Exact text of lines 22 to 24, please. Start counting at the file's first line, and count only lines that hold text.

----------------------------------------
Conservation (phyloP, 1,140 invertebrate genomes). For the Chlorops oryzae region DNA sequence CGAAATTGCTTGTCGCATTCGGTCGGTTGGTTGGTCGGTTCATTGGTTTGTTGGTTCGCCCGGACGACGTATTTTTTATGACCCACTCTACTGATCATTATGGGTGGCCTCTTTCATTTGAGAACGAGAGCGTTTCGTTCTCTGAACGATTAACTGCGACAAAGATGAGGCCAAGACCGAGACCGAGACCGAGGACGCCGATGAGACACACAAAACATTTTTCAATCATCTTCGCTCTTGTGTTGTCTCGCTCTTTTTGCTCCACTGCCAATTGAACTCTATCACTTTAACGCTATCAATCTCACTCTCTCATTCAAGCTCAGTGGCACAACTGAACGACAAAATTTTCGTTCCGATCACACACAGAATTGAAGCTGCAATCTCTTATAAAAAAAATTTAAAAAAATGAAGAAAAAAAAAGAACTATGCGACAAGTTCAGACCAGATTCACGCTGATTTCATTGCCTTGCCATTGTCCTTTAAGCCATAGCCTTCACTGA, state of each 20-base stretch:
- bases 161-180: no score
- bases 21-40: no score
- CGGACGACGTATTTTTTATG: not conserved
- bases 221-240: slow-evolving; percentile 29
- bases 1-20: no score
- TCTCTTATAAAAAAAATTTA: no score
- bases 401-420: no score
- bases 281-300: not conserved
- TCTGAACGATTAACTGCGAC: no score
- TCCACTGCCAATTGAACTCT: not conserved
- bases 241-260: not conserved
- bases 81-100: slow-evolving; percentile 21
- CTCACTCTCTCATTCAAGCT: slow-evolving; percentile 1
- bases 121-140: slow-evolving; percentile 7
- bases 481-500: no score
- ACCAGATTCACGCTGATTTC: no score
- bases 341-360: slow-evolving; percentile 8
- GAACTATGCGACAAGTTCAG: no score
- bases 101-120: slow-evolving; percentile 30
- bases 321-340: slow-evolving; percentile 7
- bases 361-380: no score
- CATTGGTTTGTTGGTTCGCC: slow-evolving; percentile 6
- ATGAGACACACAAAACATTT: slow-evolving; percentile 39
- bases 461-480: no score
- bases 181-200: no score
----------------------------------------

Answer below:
- bases 361-380: no score
- CATTGGTTTGTTGGTTCGCC: slow-evolving; percentile 6
- ATGAGACACACAAAACATTT: slow-evolving; percentile 39